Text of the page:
We have to accept the fact, referred to by my hon. Friend, that unless there is capital reconstruction of the Transport Commission it cannot break even. We have to be honest with the public and say that we have to meet it by some form of subsidy, deficiency payment, or some other way. To go on piling up deficits year after year, and charging interest on the deficit which has been created and paid out of capital, is fantastic to the "ninth" degree and is misleading the public. We ought to be honest both with the public who are users of transport and with the workers in the industry.
I am delighted to hear statements by hon. Members opposite—
§ Mr. Peyton
Reverting to the Second Reading debate, the story put about by the hon. Member for Enfield, East (Mr. Ernest Davies) was denied then as it had 342 been previously denied. The difficulty that hon. Members opposite so persistently and continuously face is that they are unable to accept these words in the meaning that they are clearly intended to bear. The poverty of their case is shown by the fact that they have done everything possible to find something that will bolster up their case.
§ Mr. Lindgren
I hope the hon. Gentleman will not get too cross. I am speaking on behalf of men and women who are spending their working lives in the industry. It is disturbing to those persons, whether they are in the hotels or in whatever section of the industry they may be, to be unable to get any confirmation of these statements. The hon. Gentleman denied the first statement that was made in the Sunday Express,but these statements are persisted in by very reputable journals.
§ Mr. Lindgren
By journalists who get their information from some source or other.
Hon. Members opposite may say that railway workers, road transport workers, those engaged in refreshment rooms and hotels and in ancillary undertakings of the Transport Commission are suspicious. But they have seen every profitable section of the transport industry being hived off. The only reason why hon. Gentlemen opposite hived off sections of road transport was that road transport was more profitable than rail transport. It was an opportunity to make a profit.
They have seen the handicap put on London Transport in operating their coach services in off-peak times to get revenue from private coach parties. They have been prevented from operating by the 1953 Act. That tends to cause those workers to be even more suspicious than they otherwise would be when they see in the Press statements alleged to have been made by hon. Members opposite.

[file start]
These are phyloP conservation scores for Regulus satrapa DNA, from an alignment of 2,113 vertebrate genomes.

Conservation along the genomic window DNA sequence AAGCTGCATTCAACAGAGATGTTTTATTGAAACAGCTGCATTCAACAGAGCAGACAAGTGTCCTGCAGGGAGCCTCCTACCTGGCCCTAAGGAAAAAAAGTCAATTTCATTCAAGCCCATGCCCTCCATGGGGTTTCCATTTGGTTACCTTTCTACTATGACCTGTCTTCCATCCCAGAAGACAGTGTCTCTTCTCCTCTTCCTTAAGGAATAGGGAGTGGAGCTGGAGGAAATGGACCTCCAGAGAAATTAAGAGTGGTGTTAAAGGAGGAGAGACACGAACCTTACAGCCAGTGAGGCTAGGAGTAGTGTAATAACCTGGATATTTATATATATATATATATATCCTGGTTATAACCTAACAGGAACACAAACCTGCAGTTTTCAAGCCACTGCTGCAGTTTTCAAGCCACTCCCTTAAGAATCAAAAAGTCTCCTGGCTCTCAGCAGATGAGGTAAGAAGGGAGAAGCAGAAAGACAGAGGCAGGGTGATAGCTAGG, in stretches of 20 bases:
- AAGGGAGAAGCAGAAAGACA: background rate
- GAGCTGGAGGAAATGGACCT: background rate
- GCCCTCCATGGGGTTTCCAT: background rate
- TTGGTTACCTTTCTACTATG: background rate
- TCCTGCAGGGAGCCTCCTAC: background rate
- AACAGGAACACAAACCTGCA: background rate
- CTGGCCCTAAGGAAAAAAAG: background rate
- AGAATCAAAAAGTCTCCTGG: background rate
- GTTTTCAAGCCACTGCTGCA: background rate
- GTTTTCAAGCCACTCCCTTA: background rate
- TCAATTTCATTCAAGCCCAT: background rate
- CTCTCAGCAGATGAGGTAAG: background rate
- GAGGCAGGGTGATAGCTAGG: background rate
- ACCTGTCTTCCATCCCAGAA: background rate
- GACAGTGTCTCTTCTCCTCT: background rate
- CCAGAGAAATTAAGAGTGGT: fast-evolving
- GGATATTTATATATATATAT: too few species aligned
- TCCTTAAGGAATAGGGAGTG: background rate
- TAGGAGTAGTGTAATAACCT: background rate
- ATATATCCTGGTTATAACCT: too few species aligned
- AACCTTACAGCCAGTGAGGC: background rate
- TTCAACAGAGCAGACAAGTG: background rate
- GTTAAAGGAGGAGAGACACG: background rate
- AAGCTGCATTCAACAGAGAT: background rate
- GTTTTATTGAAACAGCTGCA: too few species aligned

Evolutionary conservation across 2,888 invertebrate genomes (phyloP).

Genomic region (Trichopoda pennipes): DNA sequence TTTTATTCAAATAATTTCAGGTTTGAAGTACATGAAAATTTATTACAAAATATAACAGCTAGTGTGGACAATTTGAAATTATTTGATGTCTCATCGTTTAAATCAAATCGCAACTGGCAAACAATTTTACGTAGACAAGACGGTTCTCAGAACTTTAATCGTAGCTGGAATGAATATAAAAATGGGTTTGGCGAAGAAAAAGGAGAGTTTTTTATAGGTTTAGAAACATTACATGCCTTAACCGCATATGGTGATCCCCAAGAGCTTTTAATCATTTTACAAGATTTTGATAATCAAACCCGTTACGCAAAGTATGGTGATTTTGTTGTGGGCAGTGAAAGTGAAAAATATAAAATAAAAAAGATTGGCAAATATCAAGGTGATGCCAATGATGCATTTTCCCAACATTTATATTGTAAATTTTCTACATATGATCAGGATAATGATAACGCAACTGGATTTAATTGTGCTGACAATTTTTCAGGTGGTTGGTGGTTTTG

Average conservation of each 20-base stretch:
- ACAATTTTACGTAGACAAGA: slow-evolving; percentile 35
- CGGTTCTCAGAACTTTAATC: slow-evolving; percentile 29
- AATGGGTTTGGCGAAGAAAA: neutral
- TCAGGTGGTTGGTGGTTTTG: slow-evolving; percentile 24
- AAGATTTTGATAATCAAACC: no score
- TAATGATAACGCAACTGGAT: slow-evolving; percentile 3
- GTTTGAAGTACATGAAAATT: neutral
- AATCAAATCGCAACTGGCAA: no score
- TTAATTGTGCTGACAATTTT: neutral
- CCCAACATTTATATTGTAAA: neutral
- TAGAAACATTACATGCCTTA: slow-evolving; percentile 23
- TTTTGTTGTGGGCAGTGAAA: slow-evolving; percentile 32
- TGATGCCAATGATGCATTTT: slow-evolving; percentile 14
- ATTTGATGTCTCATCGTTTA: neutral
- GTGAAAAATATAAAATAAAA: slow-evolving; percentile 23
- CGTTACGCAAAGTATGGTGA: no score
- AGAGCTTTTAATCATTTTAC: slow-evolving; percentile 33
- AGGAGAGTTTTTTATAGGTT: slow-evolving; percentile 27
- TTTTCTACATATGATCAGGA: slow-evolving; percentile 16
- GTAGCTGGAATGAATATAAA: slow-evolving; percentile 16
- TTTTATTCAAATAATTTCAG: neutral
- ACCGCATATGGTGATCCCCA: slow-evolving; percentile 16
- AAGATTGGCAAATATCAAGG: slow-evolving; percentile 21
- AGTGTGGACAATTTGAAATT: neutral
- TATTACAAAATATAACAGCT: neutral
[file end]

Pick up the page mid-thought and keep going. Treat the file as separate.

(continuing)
§ Mr. R. Gresham Cooke (Twickenham)
It is generally known that the hon. Member for Enfield,East(Mr. Ernest Davies) and other hon. Members opposite are closely associated with Motor Transport,and that the hon. Gentleman is a contributor to it. We ought to have a categorical assurance that hon. Members 343 opposite have not been gossiping with the correspondents and putting these stories about.
§ Mr. Ernest Davies
Occasionally, I have a signed article in Motor Transport,but I am not its political correspondent and I am not in the confidence of the Tory Transport Committee. This purports to come from the Tory Transport Committee. I can assure the hon. Member that I am absolutely innocent of this story, which I certainly would not propagate.
§ Mr. Peyton
On a point of order, Sir Gordon. I have raised this point before, but is not this subject enlarging the whole scope of this debate beyond the Clause under discussion? Is it not grossly improper that hon. Members opposite should rake up this old stuff to make a party point which is not relevant to the issue under discussion?
§ The Deputy-Chairman (Sir Gordon Touche)
I think that the debate has gone a little wide. What journalists say cannot be relevant to this debate.
§ Mr. Lindgren
If I was the cause of this digression I am very sorry.
But I would say that one of the biggest factors in the effective operation of transport is the worker who carries out the operation. Whether he is the engine driver, the guard, the porter, the ticket collector, the dining car attendant, a receptionist in a hotel, or whether he is employed in some other section of the industry, it is very disturbing when it is continually said in the Press, whether rightly or wrongly, that this or the other section of transport is to be hived off.
I see that the Minister of Pensions and National Insurance has now arrived. Transport workers remember that he referred to those who accepted responsibility as chairmen of the British Transport Commission as "Quislings." If Tory Ministers refer to the chairmen of the Commission as "Quislings," are we really unduly suspicious in taking very seriously attempts by Tory back benchers to undermine the structure of a nationalised industry?
§ 10.45 p.m.
§ Mr. Peyton
On a point of order, Sir Gordon. I do not wish to raise frequent points of order, but this is the same one. Are we really discussing allegations about 344 "Quislings" now, or are we discussing a rather narrow Clause in a financial Measure? With very great respect, I ask that the hon. Gentleman the Member for Wellingborough (Mr. Lindgren) should have this licence curtailed.
§ Mr. D. Jones
Further to that point of order. We are discussing deficit financing in the Transport Commission. In 1957, the deficit on the railways amounted to over £57 million, but on the ancillary undertakings there was a surplus of about £3 million, which reduced the deficit to be met from this borrowing by that amount. Surely we should be able to argue that those ancillary services ought to remain with the Commission. If they are hived off, obviously the deficit on the Commission's railway services must increase substantially, and the figures which are put in the Bill about money and time will obviously not be sufficient to meet it.
§ The Deputy-Chairman